2012 GOP candidates have fiscally moderate records
In 2010, fiscal conservatism gained ground in Congress. Republicans like Paul Ryan, Cynthia Lummis and Ron Paul stand firm against House Democrats and the political invertebrates in the Senate. It would be good for the American economy if the next president was also a fiscal conservative.
There is no shortage of credible candidates for the 2012 Republican nomination. However, the field is thin from a fiscally conservative viewpoint, especially when it comes to candidates with executive experience (a desirable resume item these days).
Let’s first sort out the terminology. Fiscal conservatism is not the same as fiscal responsibility. A fiscally responsible government balances its budget. Period. This can be done at any level of spending. The Swedish government, which has balanced its budget for almost two decades now by imposing the world’s highest tax burden on its citizens, is fiscally responsible but not fiscally conservative. Fiscal conservatives want to stop government spending growth over the short term and reduce it over the long term. Fiscal conservatives can also be fiscally responsible, but they have to prioritize; it is tough enough to make Congress agree on either a balanced budget or spending cuts.
Now that we’ve got the terminology straight, let’s look at the records of the declared Republican presidential candidates who are former governors. While they have balanced budgets and shown fiscal responsibility, they lack fiscally conservative street cred.
Frontrunner Mitt Romney has a mixed record. As governor of Massachusetts, he did a fairly good job on taxes. The Tax Foundation reports that state and local taxes in Massachusetts comprised 9.9 percent of total income both when Romney took office in 2003 and when he left office in 2007. Romney’s problem is spending. Massachusetts’s general fund increased 42 percent under Romney. Most of that growth came in his last year: From 2006 to 2007, the state’s general fund grew from $21.7 billion to $27.6 billion. That same year, Romney accepted a 7.5 percent increase in federal money, clear evidence that he’s more of a fiscal moderate than a fiscal conservative.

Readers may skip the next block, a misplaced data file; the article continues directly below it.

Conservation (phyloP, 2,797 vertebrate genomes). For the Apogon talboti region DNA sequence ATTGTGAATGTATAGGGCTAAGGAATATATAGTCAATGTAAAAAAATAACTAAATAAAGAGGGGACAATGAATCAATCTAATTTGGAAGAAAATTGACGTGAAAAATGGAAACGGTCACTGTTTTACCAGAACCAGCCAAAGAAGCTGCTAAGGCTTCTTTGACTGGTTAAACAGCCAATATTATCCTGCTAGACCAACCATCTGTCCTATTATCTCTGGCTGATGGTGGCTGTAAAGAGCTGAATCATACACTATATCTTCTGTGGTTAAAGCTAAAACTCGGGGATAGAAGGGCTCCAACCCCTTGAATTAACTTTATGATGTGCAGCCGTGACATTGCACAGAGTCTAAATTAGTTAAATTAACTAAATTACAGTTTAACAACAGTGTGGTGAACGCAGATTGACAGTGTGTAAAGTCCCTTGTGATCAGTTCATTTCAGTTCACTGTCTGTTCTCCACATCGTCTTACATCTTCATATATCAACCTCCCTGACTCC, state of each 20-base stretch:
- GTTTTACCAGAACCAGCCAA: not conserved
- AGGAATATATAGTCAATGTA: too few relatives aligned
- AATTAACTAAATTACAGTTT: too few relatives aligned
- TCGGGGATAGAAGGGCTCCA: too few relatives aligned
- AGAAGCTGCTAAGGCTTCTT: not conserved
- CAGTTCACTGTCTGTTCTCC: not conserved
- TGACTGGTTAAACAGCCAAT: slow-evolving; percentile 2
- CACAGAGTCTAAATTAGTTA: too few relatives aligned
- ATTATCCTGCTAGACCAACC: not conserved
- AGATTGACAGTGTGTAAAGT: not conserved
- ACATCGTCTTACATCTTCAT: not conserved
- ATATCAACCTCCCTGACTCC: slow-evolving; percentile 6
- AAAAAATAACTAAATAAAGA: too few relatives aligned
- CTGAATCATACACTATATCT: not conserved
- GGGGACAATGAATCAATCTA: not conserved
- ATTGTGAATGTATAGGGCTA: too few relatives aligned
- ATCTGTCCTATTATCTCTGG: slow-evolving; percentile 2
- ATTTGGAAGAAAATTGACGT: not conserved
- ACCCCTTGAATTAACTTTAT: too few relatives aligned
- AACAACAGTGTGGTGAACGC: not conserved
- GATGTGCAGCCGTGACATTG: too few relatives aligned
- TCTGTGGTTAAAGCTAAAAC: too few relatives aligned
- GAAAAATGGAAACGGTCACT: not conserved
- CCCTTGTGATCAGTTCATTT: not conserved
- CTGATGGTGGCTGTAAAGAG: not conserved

Tim Pawlenty did a somewhat better job. During the eight years that he governed Minnesota (2003-2011), total state spending increased by an average of 4.1 percent per year. However, just like Romney, Pawlenty allowed his state to become more dependent on the federal government during his tenure. In 2007, federal funds paid for 22 percent of all state spending in Minnesota; by 2010, that share had increased to 33 percent. According to the Tax Foundation, Minnesota went from having the 17th-highest taxes in the nation in 2003 to having the seventh-highest taxes in 2009. Pawlenty’s decision to cut state aid to local governments is part of the reason for that, as local governments compensated for the decreased state aid by increasing property taxes, though it would be unfair to pin those property tax increases on Pawlenty. The choice to raise taxes and not cut spending was made by local governments.
Of the officially declared candidates, former Utah Governor John Huntsman has the weakest credentials as a fiscal conservative. Under his watch, state spending increased by an average of 8.7 percent per year. Furthermore, unlike Romney and Pawlenty, Huntsman presided over a Republican-run state, which should have made it easier for him to build a fiscally conservative record. To make matters worse, the spending increases came primarily through “other funds,” an often-overlooked and less-transparent spending category.
When it comes to fiscal policy, states obviously have their hands tied to some degree. They are forced to spend under programs such as Medicaid and No Child Left Behind. However, any state can choose, at any time, to opt out of these programs and design its own alternatives.
The ex-governors who are running for the GOP nomination come across as fiscal moderates. They have all accepted federal funds at growing rates, which has increased federal spending and added to our debt. The question is: Can they become the staunch fiscal conservatives that the country needs?
Sven R. Larson is a research fellow with Wyoming Liberty Group, a free-market think tank. He has written two books and numerous research papers and articles about economic policy, state budgets, health reform and the welfare state. He is often interviewed by TV, radio and newspapers on his topics of expertise.